Wednesday, April 16, 2014

Divisiveness vs. Discernment

By John MacArthur

Do discernment and divisiveness go hand in hand? Is it true that the term discernment is often employed as a cover for a contentious or critical spirit?
Let’s acknowledge that there are unscrupulous people who, under the guise of “biblical discernment,” engage in unbrotherly criticism. Their tactics often include innuendo, character assassination, guilt by association, and other dishonest methods. They weave conspiracy theories, sensationalize their attacks against others, and favor personal slurs over substantive doctrinal analysis. Militant fundamentalism has made this type of criticism its specialty. As a consequence, that movement has steadily lost its influence, forfeited its credibility, and fragmented into tiny, warring factions. My appeal for discernment is not a call to that sort of factious attitude.
Undoubtedly the prevalence of hypercritical attitudes among some fundamentalists has caused a backlash that has only accelerated the decline of discernment in the church. We rightfully deplore a pugnacious spirit. No true Christian wants to be contentious. No one who has the mind of Christ enjoys conflict. Obviously, harmony is preferable to discord. But when some crucial truth is at stake, how do we display the mind of Christ? Certainly not by allowing the error to go unchallenged. If we truly are to be like our Savior, we must both proclaim truth and condemn error in unambiguous language (see Matthew 23).
That means we must learn to discriminate. In modern usage, the word discrimination carries powerful negative connotations. But the word itself is not negative. Discriminate simply means “to make a clear distinction.” We used to call someone “a discriminating person” if he exercised keen judgment. “Discrimination” signified a positive ability to draw the line between good and evil, true and false, right and wrong. In the heyday of the American civil-rights movement, the word was widely applied to racial bigotry. And, indeed, people who make unfair distinctions between races are guilty of an evil form of discrimination.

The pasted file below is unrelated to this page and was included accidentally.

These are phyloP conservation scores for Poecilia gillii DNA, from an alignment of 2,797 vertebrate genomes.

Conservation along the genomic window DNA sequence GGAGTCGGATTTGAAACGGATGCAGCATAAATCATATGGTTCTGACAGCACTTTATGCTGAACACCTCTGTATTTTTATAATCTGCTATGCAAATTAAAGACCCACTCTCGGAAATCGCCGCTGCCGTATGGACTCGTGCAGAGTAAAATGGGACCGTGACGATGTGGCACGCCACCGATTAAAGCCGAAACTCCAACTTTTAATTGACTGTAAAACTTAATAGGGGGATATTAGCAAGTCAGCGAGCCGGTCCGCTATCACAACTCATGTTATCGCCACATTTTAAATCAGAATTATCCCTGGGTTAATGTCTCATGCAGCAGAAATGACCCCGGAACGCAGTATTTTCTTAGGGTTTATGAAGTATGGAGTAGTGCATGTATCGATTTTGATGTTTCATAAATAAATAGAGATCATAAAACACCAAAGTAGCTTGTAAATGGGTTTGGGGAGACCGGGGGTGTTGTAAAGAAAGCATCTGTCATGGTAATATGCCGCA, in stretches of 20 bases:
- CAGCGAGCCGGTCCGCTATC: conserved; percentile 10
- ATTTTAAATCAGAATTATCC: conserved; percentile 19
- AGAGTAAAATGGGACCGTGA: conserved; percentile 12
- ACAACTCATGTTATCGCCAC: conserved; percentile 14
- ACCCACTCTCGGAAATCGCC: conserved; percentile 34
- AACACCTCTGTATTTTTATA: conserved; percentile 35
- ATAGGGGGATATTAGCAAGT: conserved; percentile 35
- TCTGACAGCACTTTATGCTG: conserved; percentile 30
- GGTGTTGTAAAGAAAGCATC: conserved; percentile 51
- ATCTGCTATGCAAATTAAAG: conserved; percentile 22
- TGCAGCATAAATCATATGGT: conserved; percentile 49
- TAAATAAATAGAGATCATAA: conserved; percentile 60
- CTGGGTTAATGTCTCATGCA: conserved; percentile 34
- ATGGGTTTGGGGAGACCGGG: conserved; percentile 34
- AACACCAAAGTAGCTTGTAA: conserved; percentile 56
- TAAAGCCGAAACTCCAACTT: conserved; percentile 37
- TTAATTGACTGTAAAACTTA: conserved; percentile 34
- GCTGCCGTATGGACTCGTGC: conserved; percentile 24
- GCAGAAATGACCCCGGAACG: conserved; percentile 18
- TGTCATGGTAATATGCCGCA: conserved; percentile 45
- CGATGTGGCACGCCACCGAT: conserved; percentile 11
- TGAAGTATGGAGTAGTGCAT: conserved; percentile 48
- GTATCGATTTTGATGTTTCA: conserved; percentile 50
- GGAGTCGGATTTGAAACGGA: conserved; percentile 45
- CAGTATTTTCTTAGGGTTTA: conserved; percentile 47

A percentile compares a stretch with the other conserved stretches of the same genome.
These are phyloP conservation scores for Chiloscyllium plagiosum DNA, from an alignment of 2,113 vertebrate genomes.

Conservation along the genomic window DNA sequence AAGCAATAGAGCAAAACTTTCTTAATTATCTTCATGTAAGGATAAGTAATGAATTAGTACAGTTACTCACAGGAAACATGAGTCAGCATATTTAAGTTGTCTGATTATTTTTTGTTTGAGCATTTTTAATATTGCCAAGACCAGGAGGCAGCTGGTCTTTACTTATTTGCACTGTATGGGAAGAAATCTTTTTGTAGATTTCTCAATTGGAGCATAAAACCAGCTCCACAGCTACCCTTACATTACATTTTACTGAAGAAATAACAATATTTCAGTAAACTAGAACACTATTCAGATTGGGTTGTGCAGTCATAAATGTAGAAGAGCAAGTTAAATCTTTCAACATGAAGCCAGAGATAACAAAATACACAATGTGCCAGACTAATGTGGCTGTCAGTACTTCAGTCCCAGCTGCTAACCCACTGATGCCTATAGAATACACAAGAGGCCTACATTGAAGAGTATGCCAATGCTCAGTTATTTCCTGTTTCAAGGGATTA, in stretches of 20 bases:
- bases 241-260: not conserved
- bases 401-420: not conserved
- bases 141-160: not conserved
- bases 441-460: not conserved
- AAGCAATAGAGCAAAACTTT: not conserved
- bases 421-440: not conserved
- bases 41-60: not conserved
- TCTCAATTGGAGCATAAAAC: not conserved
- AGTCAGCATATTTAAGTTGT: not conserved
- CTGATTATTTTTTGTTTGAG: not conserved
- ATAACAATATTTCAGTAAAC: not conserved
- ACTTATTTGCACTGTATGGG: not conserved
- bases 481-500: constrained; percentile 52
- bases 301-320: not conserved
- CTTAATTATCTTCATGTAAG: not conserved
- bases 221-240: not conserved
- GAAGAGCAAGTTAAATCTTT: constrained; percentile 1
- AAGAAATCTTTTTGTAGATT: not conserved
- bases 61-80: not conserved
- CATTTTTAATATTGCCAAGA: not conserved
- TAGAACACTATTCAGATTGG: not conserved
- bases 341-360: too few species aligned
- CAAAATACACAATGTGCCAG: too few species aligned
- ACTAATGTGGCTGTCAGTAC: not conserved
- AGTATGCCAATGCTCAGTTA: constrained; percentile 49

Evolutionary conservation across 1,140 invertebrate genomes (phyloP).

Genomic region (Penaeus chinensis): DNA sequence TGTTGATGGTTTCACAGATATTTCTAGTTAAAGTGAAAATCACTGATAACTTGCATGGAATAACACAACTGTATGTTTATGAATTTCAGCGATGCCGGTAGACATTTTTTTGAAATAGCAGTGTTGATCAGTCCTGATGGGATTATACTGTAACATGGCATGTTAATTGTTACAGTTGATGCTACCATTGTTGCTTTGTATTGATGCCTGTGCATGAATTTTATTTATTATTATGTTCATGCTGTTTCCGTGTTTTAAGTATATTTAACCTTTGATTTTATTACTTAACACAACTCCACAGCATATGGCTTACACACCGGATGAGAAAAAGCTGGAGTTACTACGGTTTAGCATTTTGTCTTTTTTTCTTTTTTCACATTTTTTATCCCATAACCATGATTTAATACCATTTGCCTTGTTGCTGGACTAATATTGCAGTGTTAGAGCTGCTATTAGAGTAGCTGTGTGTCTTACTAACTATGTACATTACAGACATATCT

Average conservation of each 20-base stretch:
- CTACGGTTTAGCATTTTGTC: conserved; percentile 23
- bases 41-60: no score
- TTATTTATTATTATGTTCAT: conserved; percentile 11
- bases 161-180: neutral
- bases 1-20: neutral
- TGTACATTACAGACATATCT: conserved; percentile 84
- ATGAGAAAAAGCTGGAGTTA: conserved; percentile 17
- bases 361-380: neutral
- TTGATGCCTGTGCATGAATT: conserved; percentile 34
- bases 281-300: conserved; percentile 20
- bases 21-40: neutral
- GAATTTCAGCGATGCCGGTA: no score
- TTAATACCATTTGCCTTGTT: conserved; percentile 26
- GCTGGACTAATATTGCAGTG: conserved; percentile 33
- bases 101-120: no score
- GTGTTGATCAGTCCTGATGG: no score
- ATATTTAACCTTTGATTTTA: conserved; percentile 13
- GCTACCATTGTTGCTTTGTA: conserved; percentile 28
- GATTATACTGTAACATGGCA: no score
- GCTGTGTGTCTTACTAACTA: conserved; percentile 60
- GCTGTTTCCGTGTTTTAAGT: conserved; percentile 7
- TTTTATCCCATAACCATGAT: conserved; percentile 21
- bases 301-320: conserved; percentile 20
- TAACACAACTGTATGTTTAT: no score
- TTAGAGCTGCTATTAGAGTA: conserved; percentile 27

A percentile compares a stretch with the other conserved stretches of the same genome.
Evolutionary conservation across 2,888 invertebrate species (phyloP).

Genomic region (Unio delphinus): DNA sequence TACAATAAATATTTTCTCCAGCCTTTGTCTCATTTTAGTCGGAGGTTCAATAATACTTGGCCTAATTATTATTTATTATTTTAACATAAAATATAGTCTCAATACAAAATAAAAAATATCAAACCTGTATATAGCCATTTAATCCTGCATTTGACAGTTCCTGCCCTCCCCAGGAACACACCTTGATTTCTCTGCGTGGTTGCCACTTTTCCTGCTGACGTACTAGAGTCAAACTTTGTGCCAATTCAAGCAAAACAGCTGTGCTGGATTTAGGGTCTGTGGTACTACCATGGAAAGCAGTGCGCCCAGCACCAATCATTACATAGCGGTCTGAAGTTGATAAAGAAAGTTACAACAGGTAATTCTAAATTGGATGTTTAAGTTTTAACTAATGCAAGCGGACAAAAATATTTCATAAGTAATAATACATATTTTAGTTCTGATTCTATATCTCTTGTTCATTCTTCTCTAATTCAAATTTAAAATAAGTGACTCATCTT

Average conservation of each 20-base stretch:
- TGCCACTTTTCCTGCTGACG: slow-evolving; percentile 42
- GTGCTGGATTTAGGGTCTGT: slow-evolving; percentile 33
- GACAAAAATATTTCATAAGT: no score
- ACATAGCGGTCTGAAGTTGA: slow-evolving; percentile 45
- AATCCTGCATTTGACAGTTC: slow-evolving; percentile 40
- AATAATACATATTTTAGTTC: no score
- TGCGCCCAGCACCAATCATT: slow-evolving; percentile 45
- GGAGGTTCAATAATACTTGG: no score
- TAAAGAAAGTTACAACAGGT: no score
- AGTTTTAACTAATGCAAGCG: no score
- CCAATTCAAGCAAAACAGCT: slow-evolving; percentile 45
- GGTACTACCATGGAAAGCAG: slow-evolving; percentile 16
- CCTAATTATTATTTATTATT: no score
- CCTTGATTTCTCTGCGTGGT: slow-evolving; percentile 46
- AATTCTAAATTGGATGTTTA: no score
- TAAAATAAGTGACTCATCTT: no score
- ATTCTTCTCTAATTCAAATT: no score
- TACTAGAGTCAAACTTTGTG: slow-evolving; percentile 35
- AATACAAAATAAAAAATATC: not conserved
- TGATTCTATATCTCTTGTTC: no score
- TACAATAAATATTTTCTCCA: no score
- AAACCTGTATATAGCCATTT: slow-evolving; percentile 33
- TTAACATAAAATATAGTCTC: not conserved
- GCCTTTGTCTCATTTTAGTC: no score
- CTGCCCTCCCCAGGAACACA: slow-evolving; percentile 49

Unfortunately, the word itself took on that negative connotation, and the sinister implication is often transferred to anyone who tries to discriminate in any way. To view homosexuality as immoral (1 Corinthians 6:9–10; 1 Timothy 1:9–10) is condemned now by the politically correct as an unacceptable form of discrimination. To suggest that wives ought to submit to their own husbands (Ephesians 5:22; Colossians 3:18) is now classified as unfair discrimination. To suggest that children ought to obey their parents (Ephesians 6:1) is also labeled unjust discrimination by some. We see more and more that anyone who “discriminates” these days risks becoming a target of boycotts, protests, and lawsuits. We are not supposed to draw lines. That is the spirit of this age, and unfortunately, it has crept into the church.
If we are going to be discerning people, we must develop the skill of discriminating between truth and error, good and bad. The original languages of Scripture convey this very idea. The main Hebrew word for “discernment” is bin. That word and its variants are used hundreds of times in the Old Testament. It is often translated “discernment,” “understanding,” “skill,” or “carefulness.” But in the original language it conveys the same idea as our word discrimination. It entails the idea of making distinctions. Jay Adams points out that the word bin “is related to the noun bayin, which means ‘interval’ or ‘space between,’ and the preposition ben, ‘between.’ In essence it means to separate things from one another at their points of difference in order to distinguish them.” Discernment, then, is a synonym for discrimination. In fact, the Greek verb translated “discern” in the New Testament is diakrinĊ. It means “to make a distinction” and is translated that way in Acts 15:9.